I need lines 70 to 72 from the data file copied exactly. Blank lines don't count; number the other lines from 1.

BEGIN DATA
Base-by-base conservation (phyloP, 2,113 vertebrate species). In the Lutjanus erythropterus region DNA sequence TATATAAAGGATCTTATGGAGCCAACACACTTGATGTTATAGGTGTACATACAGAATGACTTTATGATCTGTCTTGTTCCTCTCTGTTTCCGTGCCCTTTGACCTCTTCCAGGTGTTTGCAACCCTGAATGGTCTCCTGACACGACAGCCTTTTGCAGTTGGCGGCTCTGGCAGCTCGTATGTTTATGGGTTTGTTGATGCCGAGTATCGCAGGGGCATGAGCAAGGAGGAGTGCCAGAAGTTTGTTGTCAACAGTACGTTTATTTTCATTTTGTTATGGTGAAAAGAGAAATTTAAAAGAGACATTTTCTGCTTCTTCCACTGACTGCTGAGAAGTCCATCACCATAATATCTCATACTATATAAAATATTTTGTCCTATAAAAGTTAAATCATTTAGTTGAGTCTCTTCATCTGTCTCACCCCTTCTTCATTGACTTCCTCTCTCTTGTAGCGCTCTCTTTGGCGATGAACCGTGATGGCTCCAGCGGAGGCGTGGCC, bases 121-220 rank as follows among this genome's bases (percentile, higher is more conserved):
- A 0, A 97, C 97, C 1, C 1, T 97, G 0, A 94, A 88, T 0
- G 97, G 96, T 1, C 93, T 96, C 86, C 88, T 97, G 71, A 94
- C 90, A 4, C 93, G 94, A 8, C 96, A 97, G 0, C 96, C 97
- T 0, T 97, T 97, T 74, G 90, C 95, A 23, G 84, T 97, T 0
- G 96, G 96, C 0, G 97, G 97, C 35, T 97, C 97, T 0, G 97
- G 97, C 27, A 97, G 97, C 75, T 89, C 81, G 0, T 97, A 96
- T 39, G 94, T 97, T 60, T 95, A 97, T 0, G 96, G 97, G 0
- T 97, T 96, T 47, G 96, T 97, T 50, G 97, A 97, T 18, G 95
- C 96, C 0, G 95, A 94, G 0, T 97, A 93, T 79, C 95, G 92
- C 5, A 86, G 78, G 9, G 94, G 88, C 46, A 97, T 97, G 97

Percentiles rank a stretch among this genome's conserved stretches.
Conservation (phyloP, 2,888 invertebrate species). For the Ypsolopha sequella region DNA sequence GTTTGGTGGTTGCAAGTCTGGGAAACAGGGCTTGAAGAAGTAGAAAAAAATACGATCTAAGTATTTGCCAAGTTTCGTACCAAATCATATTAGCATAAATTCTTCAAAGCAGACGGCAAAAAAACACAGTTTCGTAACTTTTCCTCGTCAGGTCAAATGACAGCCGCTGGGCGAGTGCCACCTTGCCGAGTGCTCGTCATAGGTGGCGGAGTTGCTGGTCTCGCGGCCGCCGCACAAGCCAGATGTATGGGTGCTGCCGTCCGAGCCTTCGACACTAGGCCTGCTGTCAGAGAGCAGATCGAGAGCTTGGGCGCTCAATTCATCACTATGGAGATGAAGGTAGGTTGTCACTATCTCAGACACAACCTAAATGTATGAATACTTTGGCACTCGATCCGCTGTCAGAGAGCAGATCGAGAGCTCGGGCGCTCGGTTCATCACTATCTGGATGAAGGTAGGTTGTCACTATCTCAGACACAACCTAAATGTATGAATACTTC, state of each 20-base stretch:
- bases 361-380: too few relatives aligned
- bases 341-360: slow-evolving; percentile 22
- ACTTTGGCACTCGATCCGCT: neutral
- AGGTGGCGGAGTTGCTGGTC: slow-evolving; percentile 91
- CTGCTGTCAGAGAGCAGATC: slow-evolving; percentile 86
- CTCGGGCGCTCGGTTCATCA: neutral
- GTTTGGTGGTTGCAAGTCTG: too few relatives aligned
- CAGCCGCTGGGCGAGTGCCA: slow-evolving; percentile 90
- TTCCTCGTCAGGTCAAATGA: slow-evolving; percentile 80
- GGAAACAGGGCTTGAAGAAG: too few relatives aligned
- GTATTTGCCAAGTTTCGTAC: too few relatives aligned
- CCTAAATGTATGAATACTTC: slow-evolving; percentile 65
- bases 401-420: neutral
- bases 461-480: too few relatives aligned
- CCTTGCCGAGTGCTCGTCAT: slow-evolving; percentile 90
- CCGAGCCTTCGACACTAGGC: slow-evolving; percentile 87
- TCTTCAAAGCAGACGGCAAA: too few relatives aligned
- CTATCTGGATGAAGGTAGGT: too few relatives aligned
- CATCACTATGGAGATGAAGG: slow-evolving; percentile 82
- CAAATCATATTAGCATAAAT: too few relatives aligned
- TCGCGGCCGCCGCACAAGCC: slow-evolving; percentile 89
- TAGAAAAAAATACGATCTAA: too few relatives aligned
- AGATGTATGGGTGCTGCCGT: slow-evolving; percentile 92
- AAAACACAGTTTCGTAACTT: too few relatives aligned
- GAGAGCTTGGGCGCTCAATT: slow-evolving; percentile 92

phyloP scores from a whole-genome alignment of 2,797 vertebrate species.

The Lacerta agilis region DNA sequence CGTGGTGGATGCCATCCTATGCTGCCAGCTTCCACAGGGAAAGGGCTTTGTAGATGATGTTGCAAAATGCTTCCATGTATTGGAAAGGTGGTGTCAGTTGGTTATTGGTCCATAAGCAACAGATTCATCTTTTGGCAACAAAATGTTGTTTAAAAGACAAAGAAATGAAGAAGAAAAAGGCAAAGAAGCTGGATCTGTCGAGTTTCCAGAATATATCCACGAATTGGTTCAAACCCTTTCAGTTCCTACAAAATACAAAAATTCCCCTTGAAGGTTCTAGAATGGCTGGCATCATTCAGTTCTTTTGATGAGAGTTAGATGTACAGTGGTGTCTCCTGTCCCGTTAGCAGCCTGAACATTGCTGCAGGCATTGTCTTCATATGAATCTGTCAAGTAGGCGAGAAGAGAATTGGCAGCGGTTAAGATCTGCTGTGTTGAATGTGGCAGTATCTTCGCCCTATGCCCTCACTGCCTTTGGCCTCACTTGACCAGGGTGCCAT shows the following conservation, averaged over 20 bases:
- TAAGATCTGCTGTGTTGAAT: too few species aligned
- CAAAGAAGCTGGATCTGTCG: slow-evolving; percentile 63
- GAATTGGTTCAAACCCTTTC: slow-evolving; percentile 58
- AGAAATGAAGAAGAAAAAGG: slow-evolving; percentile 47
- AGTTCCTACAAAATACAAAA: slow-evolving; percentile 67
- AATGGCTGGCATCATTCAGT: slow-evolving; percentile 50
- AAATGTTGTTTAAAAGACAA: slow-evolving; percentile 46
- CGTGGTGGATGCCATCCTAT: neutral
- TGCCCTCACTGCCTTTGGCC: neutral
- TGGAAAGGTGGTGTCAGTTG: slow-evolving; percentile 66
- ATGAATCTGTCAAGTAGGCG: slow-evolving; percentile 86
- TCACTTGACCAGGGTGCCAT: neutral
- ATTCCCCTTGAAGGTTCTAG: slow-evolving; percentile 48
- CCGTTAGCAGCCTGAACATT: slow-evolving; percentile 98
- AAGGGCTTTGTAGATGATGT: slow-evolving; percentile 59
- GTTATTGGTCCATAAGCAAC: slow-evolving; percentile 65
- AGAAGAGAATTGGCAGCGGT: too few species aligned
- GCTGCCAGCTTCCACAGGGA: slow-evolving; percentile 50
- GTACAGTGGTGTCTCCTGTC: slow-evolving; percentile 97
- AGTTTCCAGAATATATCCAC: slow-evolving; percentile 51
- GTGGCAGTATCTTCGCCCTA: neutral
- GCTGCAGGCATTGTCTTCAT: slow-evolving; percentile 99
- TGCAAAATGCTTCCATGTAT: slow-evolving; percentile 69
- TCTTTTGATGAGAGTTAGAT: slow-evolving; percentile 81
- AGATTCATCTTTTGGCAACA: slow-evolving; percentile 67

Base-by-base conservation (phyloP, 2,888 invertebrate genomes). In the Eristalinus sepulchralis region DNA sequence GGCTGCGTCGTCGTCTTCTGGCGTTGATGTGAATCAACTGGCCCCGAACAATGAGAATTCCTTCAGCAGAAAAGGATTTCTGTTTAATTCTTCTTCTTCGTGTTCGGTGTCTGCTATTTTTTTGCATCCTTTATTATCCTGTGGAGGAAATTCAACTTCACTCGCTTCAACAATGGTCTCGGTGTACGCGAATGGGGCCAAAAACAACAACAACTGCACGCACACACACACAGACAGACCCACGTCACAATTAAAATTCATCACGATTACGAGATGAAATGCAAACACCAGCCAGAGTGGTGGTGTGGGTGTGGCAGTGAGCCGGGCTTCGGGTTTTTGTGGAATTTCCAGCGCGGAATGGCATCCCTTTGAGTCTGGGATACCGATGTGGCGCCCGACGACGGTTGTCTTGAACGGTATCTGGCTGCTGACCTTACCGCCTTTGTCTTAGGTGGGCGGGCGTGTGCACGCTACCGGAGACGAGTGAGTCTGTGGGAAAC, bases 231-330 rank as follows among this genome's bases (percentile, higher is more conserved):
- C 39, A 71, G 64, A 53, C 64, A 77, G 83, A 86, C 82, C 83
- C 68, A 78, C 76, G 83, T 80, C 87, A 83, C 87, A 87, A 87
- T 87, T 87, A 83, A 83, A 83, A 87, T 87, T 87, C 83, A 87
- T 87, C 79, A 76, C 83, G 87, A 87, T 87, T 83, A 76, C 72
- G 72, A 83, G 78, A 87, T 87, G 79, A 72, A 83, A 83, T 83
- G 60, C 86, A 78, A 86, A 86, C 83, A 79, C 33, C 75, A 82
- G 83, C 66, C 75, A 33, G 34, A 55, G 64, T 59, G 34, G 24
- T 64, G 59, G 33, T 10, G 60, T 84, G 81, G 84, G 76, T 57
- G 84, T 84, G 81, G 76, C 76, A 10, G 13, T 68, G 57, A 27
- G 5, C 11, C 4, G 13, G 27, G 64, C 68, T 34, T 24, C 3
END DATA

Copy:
- T 87, C 79, A 76, C 83, G 87, A 87, T 87, T 83, A 76, C 72
- G 72, A 83, G 78, A 87, T 87, G 79, A 72, A 83, A 83, T 83
- G 60, C 86, A 78, A 86, A 86, C 83, A 79, C 33, C 75, A 82